It seems like Advent has been speeding by and here we are in the fourth and final Sunday before Advent. Christ is coming….and soon.
I wrote yesterday about the Matthean genealogy of Jesus Christ, which chronicles God’s long and deliberate plan for bringing about the Incarnation. For forty-two generations, God prepared for Jesus’ being born as human.
In the beginning of he Second Week of the Spiritual Exerises, St. Ignatius invites us to be with God as his plan for Incarnation unfolds. He invites us imagine the Holy Trinity looking out over the world. The Holy Trinity knows the whole world of humankind and sees all of the various ways human beings are suffering and bringing suffering on each other. Ignatius says “they look down upon the whole surface of the earth and behold all nations in great blindness, going down to death and descending into hell.”
Ignatius invites us to enter into the heart of God as God looks at the world. What goes on in the heart of the Trinity as they look at the darkness of the world? Ignatius invites us to feel the Trinity’s love for humanity and their pain at out suffering. And he invites us to see and hear the Trinity’s response to that pain: how out of that incredible love for humanity, out of God’s infinite and eternal love, God thinks, “Let us save all these people.” And Jesus says, “I’ll go.” And so the Father decides to send the Son down to enter into the world, to become human for the sake of our salvation.
Daniel Ruff, S.J., make this suggestion: “If you try this at home―and I heartily encourage it during this Advent season―try to pay attention to the Trinity’s affective responses to this complicated, messy mass of humanity. Pay attention to your own feelings as well. If you pretend in your imagination to be back in the time before Jesus’ coming, how do you feel looking down “from where God sits” at the mixed, complicated messiness of the unredeemed human condition? Would you respond as the Trinity did?”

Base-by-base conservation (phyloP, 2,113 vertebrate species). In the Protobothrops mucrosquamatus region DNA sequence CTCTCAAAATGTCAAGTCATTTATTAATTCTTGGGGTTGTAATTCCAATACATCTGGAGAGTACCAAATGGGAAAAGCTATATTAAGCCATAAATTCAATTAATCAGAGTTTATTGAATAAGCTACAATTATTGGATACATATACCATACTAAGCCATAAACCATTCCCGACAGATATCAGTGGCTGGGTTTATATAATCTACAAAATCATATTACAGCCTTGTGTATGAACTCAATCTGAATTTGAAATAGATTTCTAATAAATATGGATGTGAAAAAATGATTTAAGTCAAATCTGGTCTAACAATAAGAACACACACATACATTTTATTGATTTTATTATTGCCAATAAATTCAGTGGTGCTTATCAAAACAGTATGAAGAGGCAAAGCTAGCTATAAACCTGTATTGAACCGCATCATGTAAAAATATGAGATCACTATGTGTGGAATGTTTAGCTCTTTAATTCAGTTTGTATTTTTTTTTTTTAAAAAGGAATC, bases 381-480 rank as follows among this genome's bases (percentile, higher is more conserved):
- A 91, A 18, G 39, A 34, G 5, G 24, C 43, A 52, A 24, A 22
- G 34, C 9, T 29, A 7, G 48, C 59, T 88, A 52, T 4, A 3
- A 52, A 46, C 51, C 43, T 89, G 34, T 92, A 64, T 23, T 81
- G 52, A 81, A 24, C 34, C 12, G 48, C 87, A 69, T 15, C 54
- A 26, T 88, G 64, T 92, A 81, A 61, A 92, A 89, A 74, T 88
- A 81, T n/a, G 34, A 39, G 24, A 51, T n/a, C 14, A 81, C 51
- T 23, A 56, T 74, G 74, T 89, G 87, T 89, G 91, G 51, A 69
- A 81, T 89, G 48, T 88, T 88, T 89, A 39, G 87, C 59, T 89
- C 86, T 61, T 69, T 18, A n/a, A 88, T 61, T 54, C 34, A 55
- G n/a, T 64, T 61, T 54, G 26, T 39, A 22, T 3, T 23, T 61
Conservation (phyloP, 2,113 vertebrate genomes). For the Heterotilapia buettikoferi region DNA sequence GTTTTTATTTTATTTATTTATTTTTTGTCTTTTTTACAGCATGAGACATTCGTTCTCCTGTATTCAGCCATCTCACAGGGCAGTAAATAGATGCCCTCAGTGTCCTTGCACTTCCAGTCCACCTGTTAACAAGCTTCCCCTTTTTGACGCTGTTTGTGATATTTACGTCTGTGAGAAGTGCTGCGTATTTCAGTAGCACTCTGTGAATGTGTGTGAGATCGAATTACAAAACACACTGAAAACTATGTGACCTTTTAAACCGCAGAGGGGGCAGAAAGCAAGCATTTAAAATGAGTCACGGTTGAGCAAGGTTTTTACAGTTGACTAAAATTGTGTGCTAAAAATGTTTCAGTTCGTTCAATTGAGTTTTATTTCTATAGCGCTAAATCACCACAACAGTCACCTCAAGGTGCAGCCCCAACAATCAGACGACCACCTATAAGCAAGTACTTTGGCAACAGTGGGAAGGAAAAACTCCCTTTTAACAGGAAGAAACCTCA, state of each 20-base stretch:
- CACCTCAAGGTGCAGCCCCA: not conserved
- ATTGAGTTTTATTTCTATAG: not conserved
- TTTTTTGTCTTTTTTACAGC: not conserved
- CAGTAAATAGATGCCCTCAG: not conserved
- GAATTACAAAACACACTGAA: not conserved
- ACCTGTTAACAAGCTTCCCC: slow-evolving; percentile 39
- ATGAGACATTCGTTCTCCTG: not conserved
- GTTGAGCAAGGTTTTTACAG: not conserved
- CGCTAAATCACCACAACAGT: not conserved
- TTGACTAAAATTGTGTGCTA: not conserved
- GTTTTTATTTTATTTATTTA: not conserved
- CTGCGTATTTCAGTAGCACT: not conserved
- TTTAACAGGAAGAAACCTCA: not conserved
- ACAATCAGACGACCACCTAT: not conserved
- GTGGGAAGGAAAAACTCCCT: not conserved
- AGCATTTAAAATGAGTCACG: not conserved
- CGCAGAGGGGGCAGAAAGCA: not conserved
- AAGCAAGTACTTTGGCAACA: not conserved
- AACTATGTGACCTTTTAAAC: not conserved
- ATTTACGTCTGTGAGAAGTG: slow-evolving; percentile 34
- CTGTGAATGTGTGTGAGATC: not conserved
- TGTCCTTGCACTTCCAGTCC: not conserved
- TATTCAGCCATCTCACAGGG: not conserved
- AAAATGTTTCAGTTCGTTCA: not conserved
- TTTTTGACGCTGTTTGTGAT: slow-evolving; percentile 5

Last week, I invited the participants in my Advent Retreat in Daily Living to pray one day with the Ignatius’ contemplation of the Incarnation, and then to also spend a day with a reflection written by Michael Moynajan, S.J., and contained in a book titled Hearts on Fire: Praying with Jesuit.
The reflection, written as a message by the Trinity to us, starts by talking about how little we understood the ways in which God sought to convey God’s love to us, how notwithstanding all God tried to do, we grew distant, deaf and blind to God. It then expresses God’s next move in a simple, homey way:
And so we did
what families do
when confronted with calamity.
We drew straws.
He came to share
and point you
However you choose to do so, spend some time contemplating the enormity of God’s decision to become human…and what it says about God’s love for us.